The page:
11/16/2012 05:17 pm ET Updated Jan 16, 2013

Letter to Europe: Concering Toleration

A Letter to Europe: Concerning Toleration

Shortly after a trying visit to the European Parliament in Brussels (picture an entire city under the confused thumb of TSA...) I retreated to higher ground in an intriguing old building on a hill. Not having dusted off my Flemish in some time (like, ever,) I ignored the posted signs and let the relic reveal itself.

At first I thought it might be abandoned. Pigeons had been vigorous in their disdain on the porticos; Lycurgus and Demosthenes glared stonily from under a thick white coulis. Trash and abandoned sleeping bags, a miasma of urine, a pile of new-cut hair blowing down the steps. It wasn't abandoned after all; a black-robed twenty-something lawyer stood discussing a case with his client amidst the lurid graffiti. The "Justitiepaleis" I was told, as I sauntered unchallenged through the swinging wooden doors. "Palace of Justice," how appropriate...

Inside was cleaner, though at least as dilapidated. A gloomy and magnificent neoclassical tribute to Roman order and rule of law; all marble floors and soaring ceilings and Ionic capitals. I could pick out the words "Commerce" and "Register" from the carefully painted notices at the bottom of grand flights of steps. Clearly an artifact of 19th century extravagance, it turns out to have been the largest building constructed in that gilded era. In this century it serves as the city's convenient public spittoon, butt-can, and dumpster.

It got me thinking: can a society be too tolerant?

Modern Europe is rightly proud of its broad-mindedness. Heaven knows it suffered enough centuries of bigotry, prejudice, and despotism to be justly satisfied in creating a political climate that today welcomes religious diversity, freedom of expression, and liberty (mostly) to trade. Voltaire would be delighted.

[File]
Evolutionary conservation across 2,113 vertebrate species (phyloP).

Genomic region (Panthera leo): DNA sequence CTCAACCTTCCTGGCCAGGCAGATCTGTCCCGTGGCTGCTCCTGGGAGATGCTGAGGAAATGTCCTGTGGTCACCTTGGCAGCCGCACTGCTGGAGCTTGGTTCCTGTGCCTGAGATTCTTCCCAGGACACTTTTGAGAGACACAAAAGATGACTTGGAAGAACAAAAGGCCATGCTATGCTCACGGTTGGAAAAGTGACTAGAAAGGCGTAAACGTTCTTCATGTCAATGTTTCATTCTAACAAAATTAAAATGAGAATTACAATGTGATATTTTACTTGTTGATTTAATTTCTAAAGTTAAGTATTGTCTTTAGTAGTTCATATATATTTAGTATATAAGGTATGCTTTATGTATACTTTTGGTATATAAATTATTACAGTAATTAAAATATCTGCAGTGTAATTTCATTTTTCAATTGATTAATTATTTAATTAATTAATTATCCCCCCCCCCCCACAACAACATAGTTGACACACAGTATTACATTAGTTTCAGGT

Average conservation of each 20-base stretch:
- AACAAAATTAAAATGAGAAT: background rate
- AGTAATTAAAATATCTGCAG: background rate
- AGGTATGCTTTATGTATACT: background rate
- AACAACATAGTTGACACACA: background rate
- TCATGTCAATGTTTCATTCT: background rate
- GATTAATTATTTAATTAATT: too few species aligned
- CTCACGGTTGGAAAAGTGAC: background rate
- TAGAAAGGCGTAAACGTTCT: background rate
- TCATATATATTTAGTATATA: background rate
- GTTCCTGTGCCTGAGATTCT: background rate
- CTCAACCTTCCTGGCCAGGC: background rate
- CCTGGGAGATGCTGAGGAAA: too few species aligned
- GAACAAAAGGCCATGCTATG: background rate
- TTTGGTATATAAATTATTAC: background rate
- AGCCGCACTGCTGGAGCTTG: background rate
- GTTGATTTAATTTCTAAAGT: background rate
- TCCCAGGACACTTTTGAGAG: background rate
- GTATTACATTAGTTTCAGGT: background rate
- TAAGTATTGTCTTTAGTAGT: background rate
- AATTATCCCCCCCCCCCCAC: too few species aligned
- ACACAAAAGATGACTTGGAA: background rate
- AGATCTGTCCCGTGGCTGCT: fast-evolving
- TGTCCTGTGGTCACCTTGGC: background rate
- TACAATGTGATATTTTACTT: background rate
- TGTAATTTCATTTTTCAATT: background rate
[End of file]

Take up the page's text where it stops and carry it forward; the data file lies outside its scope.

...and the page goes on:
But a disturbing postscript to Europe's chapter on the enlightenment is its modern passivity in the face of incivility. I'll call it radical toleration and I fear it may prove hazardous to cultural health.

Earlier, a young woman swiped her card to enter an ATM booth outside the train station. "Ha!" bellowed the creep sitting against the wall outside. Torn jeans, a filthy leather jacket and wild punk hair, he caught the door and slipped in behind her. "Oh no, do you see that?" murmured our guide, shaking his head and walking on, eyes locked forward... Granted, our guide may have just been lily-livered (and the same scene could have played out here), but taken it fit the larger context. The public space had been surrendered wholesale to rag-tag packs of degenerate scruffs.

Heedless embrace of the thug, the tagger, and the street bum is not enlightened toleration; it is abdication. Europe appears to have lost a great deal of respect for property, particularly (and ironically) public property. A 2004 study by the Bureau of Justice Statistics shows that the U.S. has lower burglary rates than much of Europe, not surprising given the sweeping acceptance of property invasion. Defending possessions is a bulwark of the modern liberal state and it is being undermined in the Old World.

Lest we be patted on our New World heads as lecturing ingénues, recall that the United States stands as the world's third oldest operational republic (charitably conceding San Marino's rather precipitate declaration in 301 AD...). Cultural greenhorns we may be, but America has something political to say about the proper relationship between state and society.

That something is this: a distinction must be made between toleration and indulgence. Europe is teetering on the verge of the latter, which, as in any dalliance with excess, threatens the very outcome it was supposed to foster. The creeping danger in Europe is that tolerance increasingly includes acceptance of the uncivil: defacement, harassment, and theft.